Stick around Vijay, you just might learn something


Vijay Singh is playing in the Annika Sorenstam Open, unless he is paired with The Divine Ms. S., and will get no end of grief for doing so.

The Eldrick is not playing, and will be given his customary pass.

So no, you don't need to know anything more about Golf 2003.

Without boring you with any of the He Said/He Didn't Say, we'll simply say that Singh finds the inclusion of Sorenstam at the Colonial something of an insult, but is playing anyway.

The Eldrick, on the other hand, is taking the week off to help his preparations for the U.S. Open at a Sorenstam-free course next month.

You may decide for yourselves who is the stronger person. Frankly, we're pretty well Burk-ed out after The Masters, and we long ago lost our sense of outrage over an unpopular opinion sincerely delivered.

Plus, Sorenstam is playing, Singh or no Singh, Woods or No Woods. I think the late Mendy Rudolph put it best when he said, "No harm, no foul.''

Thus, we are down to trying to deduce how your average PGA Tour golfer, pride and slightly right-of-center viewpoint, is going to deal with the presence of those noxious media types who will notice Sorenstam's presence and will wait patiently for her to clean at least a few Rolexes, take those names and make sure you never forget them.

Well, most will try to win the tournament, on the theory that Sorenstam can't possibly beat all of them. After all, they guessed right on Hootie's staying power against the relentless but ultimately underclubbed Ms. Burk.

But the fun isn't going to be at the top of the leaderboard, which is probably why Singh's underwear is in such a knot. The fun is going to be found within three strokes of Sorenstam either way, at any given point.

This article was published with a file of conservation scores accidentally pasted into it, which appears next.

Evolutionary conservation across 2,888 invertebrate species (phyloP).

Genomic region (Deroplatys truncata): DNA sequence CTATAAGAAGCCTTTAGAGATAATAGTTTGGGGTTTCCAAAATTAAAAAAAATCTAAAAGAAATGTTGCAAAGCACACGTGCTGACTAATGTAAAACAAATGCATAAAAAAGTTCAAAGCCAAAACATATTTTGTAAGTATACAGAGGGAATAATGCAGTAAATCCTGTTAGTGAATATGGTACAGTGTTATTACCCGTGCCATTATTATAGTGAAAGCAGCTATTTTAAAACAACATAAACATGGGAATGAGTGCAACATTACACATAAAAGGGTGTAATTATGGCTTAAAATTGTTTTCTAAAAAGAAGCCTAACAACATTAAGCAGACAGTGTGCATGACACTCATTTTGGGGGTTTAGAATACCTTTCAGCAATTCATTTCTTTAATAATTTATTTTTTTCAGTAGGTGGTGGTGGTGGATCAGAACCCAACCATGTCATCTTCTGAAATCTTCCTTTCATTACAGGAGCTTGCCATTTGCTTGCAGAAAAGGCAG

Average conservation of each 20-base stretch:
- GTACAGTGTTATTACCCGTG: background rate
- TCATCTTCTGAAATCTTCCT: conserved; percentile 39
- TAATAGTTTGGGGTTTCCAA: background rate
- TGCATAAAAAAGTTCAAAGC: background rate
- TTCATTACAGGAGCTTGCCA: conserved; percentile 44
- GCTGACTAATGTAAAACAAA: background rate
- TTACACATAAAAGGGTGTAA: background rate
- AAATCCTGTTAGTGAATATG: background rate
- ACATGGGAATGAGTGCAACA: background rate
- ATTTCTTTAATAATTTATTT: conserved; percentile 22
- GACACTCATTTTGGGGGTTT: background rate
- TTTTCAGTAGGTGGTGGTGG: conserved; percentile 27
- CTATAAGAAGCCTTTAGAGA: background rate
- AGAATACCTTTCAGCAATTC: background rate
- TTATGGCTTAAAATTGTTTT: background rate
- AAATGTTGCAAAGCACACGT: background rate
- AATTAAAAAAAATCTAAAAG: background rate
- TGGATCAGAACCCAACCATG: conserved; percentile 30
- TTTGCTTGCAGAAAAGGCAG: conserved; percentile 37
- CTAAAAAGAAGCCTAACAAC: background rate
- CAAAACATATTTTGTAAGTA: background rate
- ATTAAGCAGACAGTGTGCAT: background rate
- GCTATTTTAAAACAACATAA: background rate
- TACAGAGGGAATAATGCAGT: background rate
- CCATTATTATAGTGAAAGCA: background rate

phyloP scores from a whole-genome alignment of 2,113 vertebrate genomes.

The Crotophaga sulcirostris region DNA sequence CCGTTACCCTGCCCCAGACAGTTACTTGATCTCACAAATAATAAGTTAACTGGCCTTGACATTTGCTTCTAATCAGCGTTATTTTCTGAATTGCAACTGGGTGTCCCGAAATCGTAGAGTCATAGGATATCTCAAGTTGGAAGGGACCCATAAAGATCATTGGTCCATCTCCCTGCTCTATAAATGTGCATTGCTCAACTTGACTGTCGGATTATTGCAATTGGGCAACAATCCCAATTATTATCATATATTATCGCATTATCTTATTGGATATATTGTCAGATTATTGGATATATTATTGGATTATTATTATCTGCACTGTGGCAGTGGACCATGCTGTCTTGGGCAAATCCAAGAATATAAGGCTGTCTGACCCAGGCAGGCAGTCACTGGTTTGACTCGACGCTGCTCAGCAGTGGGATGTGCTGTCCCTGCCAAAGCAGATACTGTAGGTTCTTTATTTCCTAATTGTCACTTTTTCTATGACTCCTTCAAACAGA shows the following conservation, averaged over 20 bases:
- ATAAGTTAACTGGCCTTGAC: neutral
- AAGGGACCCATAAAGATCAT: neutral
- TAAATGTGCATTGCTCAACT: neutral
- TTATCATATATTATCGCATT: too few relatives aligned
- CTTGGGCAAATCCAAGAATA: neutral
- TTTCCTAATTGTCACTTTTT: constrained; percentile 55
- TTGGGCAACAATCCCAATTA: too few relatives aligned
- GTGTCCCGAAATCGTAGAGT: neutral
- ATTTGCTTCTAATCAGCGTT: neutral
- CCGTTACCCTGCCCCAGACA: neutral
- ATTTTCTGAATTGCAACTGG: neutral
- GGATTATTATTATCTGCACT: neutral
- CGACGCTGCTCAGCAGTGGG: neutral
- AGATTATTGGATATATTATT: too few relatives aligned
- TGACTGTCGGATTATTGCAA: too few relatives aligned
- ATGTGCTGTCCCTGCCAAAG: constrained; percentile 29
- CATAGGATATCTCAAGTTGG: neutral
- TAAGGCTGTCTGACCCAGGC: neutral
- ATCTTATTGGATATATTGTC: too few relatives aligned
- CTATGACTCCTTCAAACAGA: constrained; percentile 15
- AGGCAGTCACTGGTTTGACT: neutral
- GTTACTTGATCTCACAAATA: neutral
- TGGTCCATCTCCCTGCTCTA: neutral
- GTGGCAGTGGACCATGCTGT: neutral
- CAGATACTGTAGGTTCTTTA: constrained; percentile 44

You see, this is going to be cast, the way the Billie Jean King/Bobby Riggs pie fight, as more proof that women can do everything men can, except refuse to go to Lamaze class.

Why this matters is anyone's guess. Sorenstam long ago proved everything a golfer can prove, no matter what kind of reproductive system is involved. This isn't about Annika Sorenstam ... it really and truly isn't.

If you think otherwise, then you're downgrading Sorenstam's skills for the
sake of proving a point nobody wondered about in the popular comic book

No, it's about how men unused to discomfort (I mean, they play in Midnight Mass conditions on grass that doesn't grow naturally anywhere on earth) deal with artificially induced shame.

In this corner, we're fine with that. I mean, what are they, six? You don't want to play, don't play. Nobody will know you're missing.

As for those who are playing, well, consider this incentive if you must. If being beaten by a woman is that much of a problem for you, play better. Don't shoot 82, shoot 72. If 72 doesn't get it done, shoot 69.

And if 69 doesn't do it, then it really is true that she's a hell of a golfer, and there are going to be a lot of fellas in the team photo with you, all saying, "She really is good, isn't she?''

After all, it's the capacity to learn from new experiences that separates us from, say, insects, reptiles and other invertebrates, such as figure skating judges.

So here is what the men get to learn from Annika Sorenstam per se:


Here, though, is what they get to learn from playing with Annika Sorenstam:

Playing under pressure that has nothing to do with prize money. Playing
for misplaced pride, prodded by the fear that comes with thinking your
friends (or, say, insects, reptiles and other invertebrates, such as golf
writers) will laugh at you.

So laugh back. Or don't. It's all snicks and giggles here anyway.

And that's the thing to remember. It's golf, but it isn't golf the way
you're used to seeing it -- from the top down.

It's Friday golf, only with a new way to make players wish they'd taken
up tennis instead.

And if you can't see the fun in that, well, you're Vijay Singh. Right now, there are better things to be.

There are also worse. After all, he said what he said, he meant it when
he said it, and he's still showing up. That counts for something, too.

Ray Ratto is a columnist with the San Francisco Chronicle and a regular contributor to ESPN.com